It was my second day of college ever and classes hadn’t started yet. I woke up in a top bunk bed I’d never slept in before and tried from the moment my eyes flickered open to convince myself that this – that all of this – was simply my new existence and therefore every part of it was completely normal. Yes, I repeated in my head while I stood behind a flimsy curtain in the shower of the communal bathroom, it was normal to live in an L-shaped shoebox with two strangers. It was normal to tote a bathrobe with me into the shower so I would not run the risk of ending up naked in public, not even during a fire drill caused by some drunk person pulling the fire alarm. It was normal that my soap, shampoo, and razor were kept in a turquoise plastic bucket with a handle instead of on a shower shelf that belonged only to me. And it was totally normal that I was showering in flip-flops to avoid getting whatever sort of fungus had surely been left behind by the stranger who had showered before me and then bequeathed me a tangle of her blonde hair in the drain as a disgusting form of souvenir.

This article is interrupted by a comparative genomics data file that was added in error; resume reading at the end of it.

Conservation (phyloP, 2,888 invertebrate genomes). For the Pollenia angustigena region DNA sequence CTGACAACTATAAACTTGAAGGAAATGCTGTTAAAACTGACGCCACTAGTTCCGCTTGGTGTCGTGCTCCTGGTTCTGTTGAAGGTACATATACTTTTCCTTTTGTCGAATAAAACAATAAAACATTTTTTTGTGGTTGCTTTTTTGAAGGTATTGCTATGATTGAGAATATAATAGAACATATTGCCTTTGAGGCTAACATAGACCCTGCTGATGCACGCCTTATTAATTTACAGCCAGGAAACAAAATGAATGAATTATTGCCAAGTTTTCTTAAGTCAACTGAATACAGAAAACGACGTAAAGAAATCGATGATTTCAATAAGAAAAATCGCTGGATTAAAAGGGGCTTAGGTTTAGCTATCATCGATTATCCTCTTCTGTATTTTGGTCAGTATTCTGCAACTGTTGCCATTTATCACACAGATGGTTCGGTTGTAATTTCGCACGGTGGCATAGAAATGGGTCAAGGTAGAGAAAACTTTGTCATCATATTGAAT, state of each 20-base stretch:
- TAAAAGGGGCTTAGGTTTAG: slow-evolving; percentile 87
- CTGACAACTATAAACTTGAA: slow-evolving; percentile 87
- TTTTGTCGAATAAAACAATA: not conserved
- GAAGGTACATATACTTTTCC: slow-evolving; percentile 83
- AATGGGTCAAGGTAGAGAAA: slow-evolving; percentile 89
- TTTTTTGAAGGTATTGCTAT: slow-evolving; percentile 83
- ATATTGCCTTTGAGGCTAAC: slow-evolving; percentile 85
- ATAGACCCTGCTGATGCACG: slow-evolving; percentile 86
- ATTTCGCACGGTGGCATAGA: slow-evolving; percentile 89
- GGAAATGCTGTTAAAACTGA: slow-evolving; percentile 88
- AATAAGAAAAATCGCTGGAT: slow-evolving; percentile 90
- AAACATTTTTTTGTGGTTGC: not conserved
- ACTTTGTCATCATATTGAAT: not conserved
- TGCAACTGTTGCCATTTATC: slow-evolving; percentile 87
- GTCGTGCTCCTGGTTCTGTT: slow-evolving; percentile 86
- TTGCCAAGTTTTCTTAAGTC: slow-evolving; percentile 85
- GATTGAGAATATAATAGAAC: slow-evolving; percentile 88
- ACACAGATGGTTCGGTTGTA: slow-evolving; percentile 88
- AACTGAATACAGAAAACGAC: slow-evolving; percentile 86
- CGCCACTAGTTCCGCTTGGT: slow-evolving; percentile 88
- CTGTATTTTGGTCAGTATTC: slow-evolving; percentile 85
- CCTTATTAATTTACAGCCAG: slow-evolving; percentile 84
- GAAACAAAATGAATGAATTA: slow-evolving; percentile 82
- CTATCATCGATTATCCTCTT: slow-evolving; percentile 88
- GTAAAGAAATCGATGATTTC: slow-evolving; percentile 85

There’s this hotel I once stayed at for well over a week in Laguna Beach called The Montage and every aspect of that place is forever imprinted in the happiest folds of my brain. The pillows? They were clearly fashioned by a large group of benevolent angels out of the finest flurry materials available anywhere in the spiritual stratosphere. The loofah placed lovingly next to the enormous bathtub? That wooden-handled scrubby thing gave me the single finest exfoliation of my entire life. The hotel’s bath gel smelled of verbena. The salad served out of white oblong bowls poolside had perfectly grilled shrimp and the creamiest goat cheese I’d ever tasted and the men climbing the bluffs at dusk after a day of surfing the spiky waves looked like the sort of Ken doll Tom Ford might have fashioned just for sport.
One taught me how to grill vegetables inside a tent made out of aluminum foil. Just some zesty salad dressing for a marinade, he told me. If you can chop and turn on a grill, you can cook.